That's why we need a constitutional amendment that guarantees the freedom to vote for everyone, wherever they live. Will you join us on our new website?

    Without an amendment guaranteeing the freedom to vote, each state sets its own electoral rules, leading to confusing and sometimes contradictory policies with regard to polling hours, registration requirements, voting equipment, ex-felon rights and even ballot design. The result is an electoral system divided — separate and unequal.

    For decades the Voting Rights Act has protected voters in pockets of the country with a history of racially discriminatory voting practices blocking more than 1,500 voting laws aimed at making it harder for us to vote. Just this past election, it allowed the Justice Department to block attempts by politicians in Texas, South Carolina and Florida to manipulate the voter rolls. Now that the Court has overturned Section 4 of the Voting Rights Act, previously protected states such as these are now in limbo.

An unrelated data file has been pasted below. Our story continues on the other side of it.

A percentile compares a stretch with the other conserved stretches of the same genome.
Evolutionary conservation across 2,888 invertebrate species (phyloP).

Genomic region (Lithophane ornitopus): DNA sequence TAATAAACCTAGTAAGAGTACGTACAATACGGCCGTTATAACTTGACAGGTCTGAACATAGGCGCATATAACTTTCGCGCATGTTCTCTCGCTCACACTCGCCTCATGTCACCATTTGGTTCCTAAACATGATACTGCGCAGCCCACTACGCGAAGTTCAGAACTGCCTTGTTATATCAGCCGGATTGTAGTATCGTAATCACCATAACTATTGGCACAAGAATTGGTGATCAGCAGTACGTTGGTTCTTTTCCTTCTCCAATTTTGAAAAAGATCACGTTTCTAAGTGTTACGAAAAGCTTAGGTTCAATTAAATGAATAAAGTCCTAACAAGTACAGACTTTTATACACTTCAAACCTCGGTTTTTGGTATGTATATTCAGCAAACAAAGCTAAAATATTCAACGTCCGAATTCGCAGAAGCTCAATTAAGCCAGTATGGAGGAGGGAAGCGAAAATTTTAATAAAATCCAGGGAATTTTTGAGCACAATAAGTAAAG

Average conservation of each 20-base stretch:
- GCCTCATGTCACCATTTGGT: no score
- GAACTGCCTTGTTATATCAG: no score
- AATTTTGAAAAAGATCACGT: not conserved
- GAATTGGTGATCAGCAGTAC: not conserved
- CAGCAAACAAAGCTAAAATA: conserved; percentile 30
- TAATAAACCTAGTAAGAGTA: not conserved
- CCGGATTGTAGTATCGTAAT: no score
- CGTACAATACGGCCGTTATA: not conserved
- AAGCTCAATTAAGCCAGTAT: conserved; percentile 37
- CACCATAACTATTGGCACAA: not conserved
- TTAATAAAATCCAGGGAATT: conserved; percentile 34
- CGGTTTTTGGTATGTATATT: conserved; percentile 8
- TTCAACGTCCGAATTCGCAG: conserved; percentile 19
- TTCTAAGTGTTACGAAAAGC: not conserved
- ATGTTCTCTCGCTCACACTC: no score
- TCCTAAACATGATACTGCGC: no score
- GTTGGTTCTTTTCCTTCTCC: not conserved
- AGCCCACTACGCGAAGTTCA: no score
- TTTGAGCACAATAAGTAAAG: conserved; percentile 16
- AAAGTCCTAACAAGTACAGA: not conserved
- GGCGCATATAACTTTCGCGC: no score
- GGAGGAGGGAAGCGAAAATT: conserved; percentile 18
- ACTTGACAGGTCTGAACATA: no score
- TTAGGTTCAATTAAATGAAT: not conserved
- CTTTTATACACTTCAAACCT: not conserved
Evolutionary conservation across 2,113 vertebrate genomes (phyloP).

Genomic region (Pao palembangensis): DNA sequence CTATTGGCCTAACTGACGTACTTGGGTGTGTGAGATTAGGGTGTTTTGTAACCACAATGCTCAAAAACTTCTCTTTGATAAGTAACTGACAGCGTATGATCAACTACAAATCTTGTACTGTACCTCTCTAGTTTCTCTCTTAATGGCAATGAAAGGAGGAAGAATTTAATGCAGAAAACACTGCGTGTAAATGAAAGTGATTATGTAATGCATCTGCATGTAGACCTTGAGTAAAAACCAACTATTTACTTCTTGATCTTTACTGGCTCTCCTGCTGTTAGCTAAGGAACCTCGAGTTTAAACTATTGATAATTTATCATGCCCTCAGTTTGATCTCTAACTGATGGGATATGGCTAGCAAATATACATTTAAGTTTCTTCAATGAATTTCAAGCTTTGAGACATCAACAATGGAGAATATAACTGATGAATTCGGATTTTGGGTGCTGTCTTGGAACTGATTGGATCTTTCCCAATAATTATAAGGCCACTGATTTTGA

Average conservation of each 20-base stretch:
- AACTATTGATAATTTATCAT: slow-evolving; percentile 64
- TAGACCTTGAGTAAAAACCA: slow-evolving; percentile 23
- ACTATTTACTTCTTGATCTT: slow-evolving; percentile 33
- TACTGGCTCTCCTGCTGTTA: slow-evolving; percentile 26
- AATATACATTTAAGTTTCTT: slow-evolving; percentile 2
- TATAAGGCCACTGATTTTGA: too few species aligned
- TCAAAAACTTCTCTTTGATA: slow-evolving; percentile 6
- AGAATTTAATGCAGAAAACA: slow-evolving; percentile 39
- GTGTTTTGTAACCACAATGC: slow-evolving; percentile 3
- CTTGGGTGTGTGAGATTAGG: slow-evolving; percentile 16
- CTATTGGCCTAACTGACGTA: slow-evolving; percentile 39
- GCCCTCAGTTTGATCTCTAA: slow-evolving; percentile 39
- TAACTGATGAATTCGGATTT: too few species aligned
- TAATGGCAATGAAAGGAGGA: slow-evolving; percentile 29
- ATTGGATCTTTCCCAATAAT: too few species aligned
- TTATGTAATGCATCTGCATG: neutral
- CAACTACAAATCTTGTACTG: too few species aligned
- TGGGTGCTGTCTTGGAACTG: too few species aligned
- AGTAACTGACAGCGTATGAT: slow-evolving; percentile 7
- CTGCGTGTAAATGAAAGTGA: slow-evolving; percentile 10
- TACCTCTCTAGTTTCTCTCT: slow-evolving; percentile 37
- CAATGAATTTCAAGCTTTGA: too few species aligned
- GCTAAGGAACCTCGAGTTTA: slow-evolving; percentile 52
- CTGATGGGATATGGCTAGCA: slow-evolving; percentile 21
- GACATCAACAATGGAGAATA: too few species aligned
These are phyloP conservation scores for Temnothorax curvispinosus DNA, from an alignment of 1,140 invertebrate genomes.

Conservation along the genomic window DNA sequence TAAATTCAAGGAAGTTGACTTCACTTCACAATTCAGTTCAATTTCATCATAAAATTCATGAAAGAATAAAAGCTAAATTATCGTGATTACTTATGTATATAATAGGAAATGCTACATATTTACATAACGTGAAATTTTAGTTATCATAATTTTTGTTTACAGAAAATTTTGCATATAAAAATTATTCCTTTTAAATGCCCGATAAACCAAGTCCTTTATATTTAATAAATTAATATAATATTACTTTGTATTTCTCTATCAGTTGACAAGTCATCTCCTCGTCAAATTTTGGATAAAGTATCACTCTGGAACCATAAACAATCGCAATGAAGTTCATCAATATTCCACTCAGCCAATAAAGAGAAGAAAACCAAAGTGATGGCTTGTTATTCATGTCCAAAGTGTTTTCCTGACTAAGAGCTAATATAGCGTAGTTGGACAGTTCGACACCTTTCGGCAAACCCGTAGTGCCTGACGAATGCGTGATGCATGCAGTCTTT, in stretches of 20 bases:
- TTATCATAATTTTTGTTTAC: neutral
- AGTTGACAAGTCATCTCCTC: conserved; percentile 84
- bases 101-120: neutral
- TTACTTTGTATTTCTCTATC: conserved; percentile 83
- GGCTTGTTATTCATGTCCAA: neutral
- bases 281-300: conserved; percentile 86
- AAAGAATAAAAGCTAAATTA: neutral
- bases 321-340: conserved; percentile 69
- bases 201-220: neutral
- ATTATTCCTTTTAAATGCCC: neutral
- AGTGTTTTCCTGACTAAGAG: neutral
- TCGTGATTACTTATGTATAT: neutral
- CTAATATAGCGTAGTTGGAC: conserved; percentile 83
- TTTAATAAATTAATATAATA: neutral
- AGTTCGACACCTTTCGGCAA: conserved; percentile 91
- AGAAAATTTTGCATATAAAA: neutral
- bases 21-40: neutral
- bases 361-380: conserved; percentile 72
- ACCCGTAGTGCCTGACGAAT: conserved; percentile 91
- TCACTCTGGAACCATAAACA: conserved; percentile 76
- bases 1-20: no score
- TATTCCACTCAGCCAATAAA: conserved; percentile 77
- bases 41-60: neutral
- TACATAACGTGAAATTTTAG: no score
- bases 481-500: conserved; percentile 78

Will you go to now and join me in the fight for a constitutional amendment for the freedom to vote? Voters need protection regardless of where they live.